Now, much of this, I suspect, comes down to one's personal definition of what constitutes a band. There are a great many two-man bands in the world but Crowded House was never one of them. Going back to Brownie's point, I can grudgingly accept CH without Hessie. But CH is/was a band of more than two members and that band featured, at it's demise, Neil, Nick and Mark. Unless Neil had formally reformed CH, invited Mark and he'd declined to return, CH still needs to feature those three people in order to be CH. In my world.

Presumably, those who accept TOE as a band album are happy that anything featuring just Neil and Nick together is also CH. Personally I can't. It would imply I saw the band reform (for encores only) several times before TOE: every time Neil or the Finn Bros played Dublin! And several times after as well...

But I doubt anyone would seriously consider Nick guesting on a few performances as being a reformation. And yet that's exactly what happened - but on a grander scale - in the studio during the making of TOE.

So, rightly or wrongly, that's why I have a problem with accepting TOE as a band album.

One final question (and then I'm out of this thread): how do folks consider the track Alone from Out of Silence? It was written and performed by Neil and Tim so surely it must be a Finn Bros track, right? Or is it still a Neil solo song that Tim just happens to be on? In which case, what's the difference? I'd argue its that old thing Intent again. The song wasn't recorded with the intention of forming part of a Finn Bros record, which is why it isn't considered to be by them. At the risk of labouring the point, that's part of the reason why I can't accept TOE as a band album: it wasn't recorded by them with the intention of being their new album.

Now, I've beaten this horse to death, so I'll apologise to the OP for hijacking the thread.

In order to get it back on track, I'll add that I'm a big fan of TOE regardless of who I consider it to have been made by. It features some of Neil's best post TWT songwriting and some of the best performances/production of his solo career. I loved the production of TWT but found it very uneven in terms of song quality. One Nil/All had some terrific songs but was seriously compromised by some really poor production choices. Everyone is Here was an excellent album, well played and produced, and TOE followed in that vein. I don't like every song on the album - I could happily lose three or four tracks - and I regret the omission of Lost Island which is, perhaps, his most beautiful tune since Four Seasons.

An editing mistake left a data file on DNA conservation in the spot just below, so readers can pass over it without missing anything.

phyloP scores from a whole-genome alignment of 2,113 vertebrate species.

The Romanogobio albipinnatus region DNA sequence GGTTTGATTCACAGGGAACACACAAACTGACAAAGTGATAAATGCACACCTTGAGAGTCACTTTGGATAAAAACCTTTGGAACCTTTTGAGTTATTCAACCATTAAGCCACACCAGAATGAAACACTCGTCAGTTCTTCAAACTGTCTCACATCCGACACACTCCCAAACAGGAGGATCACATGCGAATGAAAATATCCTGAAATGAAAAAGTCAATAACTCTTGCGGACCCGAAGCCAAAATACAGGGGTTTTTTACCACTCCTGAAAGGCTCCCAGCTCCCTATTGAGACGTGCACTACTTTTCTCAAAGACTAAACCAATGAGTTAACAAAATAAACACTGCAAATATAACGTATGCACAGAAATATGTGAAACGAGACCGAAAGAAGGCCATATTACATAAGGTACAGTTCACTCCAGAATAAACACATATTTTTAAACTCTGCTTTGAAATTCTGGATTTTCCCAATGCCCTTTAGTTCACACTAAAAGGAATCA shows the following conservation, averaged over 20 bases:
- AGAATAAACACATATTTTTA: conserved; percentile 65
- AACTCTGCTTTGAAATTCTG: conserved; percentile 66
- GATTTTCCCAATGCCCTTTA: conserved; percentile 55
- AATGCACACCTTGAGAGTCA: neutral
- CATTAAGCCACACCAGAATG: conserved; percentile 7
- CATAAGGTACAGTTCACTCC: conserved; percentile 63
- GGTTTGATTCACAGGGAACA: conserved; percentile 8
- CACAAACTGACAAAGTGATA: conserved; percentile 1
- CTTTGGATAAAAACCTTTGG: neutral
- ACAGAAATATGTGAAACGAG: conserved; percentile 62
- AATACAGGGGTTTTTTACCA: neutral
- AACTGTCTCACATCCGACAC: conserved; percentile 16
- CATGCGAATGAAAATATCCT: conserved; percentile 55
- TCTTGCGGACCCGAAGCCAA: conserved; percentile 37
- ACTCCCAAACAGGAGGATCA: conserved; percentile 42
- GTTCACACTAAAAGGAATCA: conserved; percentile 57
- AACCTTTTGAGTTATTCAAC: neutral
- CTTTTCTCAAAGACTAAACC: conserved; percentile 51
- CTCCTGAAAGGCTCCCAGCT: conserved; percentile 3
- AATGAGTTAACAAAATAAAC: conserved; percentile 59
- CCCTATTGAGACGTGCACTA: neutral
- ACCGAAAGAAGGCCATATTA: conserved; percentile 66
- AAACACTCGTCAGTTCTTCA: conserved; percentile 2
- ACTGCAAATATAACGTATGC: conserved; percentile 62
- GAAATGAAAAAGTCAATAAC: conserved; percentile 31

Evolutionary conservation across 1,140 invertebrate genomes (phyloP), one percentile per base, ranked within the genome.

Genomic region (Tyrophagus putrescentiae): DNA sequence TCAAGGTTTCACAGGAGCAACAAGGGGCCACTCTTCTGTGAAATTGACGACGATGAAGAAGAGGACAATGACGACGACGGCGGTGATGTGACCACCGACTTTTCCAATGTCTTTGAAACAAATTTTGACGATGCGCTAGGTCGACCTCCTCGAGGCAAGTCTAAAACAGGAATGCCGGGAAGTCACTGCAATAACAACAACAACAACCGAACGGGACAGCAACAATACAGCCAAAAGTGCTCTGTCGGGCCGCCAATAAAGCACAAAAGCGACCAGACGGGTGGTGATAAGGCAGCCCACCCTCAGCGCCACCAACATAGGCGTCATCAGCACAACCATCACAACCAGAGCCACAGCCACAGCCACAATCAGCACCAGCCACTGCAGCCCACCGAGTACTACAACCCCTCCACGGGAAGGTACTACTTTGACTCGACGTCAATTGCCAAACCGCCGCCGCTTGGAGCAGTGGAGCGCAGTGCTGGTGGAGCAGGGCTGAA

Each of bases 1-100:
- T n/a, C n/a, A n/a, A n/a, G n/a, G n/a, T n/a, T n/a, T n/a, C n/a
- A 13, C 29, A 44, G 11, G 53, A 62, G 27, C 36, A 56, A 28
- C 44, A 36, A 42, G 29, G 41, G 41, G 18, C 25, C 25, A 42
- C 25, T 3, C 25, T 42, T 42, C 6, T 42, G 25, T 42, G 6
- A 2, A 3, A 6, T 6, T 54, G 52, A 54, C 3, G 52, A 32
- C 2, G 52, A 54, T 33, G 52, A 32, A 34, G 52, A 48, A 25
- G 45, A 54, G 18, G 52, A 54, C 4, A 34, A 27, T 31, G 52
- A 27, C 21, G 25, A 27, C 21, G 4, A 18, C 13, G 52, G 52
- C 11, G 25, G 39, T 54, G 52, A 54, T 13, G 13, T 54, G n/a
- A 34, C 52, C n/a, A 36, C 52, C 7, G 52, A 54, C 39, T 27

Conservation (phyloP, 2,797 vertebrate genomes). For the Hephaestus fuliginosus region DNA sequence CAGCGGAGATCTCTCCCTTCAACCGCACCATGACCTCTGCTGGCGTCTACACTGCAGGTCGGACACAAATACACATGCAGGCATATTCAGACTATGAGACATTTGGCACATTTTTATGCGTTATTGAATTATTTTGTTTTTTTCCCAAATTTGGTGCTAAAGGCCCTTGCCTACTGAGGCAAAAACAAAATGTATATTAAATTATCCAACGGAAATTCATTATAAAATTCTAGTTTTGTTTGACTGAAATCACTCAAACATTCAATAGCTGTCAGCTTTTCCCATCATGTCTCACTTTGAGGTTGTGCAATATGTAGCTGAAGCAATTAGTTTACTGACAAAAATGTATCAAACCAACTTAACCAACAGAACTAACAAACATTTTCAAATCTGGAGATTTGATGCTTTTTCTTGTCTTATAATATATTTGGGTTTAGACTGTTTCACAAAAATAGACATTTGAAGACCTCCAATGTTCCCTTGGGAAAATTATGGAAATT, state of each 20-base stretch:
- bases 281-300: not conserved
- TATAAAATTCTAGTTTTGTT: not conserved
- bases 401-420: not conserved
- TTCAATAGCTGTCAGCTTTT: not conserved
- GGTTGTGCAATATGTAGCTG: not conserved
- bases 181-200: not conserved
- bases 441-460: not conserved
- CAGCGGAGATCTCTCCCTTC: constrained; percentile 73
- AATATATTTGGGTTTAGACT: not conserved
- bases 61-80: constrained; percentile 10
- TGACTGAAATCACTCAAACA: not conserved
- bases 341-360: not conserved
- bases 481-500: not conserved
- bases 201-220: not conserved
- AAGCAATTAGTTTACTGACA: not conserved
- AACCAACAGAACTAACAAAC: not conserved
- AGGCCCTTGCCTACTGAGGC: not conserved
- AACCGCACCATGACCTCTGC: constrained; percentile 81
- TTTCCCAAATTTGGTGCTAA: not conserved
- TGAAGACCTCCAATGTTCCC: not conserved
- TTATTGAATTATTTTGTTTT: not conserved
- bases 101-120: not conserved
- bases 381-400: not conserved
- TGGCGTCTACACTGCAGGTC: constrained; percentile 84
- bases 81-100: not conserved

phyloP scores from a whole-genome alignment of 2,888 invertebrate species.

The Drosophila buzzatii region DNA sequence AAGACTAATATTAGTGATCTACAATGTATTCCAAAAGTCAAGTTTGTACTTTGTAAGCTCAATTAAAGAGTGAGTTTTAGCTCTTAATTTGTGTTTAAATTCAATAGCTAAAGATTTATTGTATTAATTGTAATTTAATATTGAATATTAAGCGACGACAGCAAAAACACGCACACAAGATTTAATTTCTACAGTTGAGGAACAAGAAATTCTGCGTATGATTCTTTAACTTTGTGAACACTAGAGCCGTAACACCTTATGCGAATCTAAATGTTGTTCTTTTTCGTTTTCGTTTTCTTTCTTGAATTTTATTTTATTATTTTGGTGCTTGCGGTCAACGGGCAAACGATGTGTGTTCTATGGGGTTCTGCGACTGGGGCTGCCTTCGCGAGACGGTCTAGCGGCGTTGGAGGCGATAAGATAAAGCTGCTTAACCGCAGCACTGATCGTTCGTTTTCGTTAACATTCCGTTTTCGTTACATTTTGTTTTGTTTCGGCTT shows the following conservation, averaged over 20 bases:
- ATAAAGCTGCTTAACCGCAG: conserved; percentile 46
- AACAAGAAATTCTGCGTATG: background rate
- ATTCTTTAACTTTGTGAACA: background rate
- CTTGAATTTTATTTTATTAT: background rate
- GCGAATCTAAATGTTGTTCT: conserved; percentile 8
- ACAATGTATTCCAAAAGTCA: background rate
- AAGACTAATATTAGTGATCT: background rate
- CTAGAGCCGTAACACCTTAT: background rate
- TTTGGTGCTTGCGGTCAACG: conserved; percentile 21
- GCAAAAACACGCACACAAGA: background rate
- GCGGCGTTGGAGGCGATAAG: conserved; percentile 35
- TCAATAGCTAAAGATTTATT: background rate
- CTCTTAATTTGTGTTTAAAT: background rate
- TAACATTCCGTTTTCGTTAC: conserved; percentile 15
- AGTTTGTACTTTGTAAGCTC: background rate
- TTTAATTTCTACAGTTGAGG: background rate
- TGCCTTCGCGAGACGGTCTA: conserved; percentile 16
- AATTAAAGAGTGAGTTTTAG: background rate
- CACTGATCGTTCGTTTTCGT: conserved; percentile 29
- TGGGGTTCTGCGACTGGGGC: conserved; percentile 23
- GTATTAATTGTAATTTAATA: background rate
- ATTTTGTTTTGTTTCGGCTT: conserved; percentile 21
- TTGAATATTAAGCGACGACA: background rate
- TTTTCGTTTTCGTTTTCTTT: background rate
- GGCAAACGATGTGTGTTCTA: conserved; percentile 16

But overall I think TOE is a terrific record. My difficulty with answering the OP's question directly is that, as you can see from the material I've chosen to compare it with, I have a hard time assessing it against the first four CH albums. But I guess you'd worked that out already

It’s hard to accept “ I honestly mean no offence “ when it’s followed by comments like “ people make silly comparisons ..”

just because you don’t agree with them doesn’t make them silly . 

Paul was a massive part of the band , but I remember when Peter took over , I invested just as heavily in the band then . I loved how his drumming made the band sound , just as I loved the way Paul played . 

Neil and Nick were 2 thirds of the original line up . It’s not perfect , but it’s Crowded House if they want it to be and works for me . I wish they had gotten Mark in at the ground floor but they didn’t . 

Im afraid I don’t understand your thoughts on what makes a Crowded House album at all . I know what does for me , and I can live with that just fine .

Last edited by stuartjb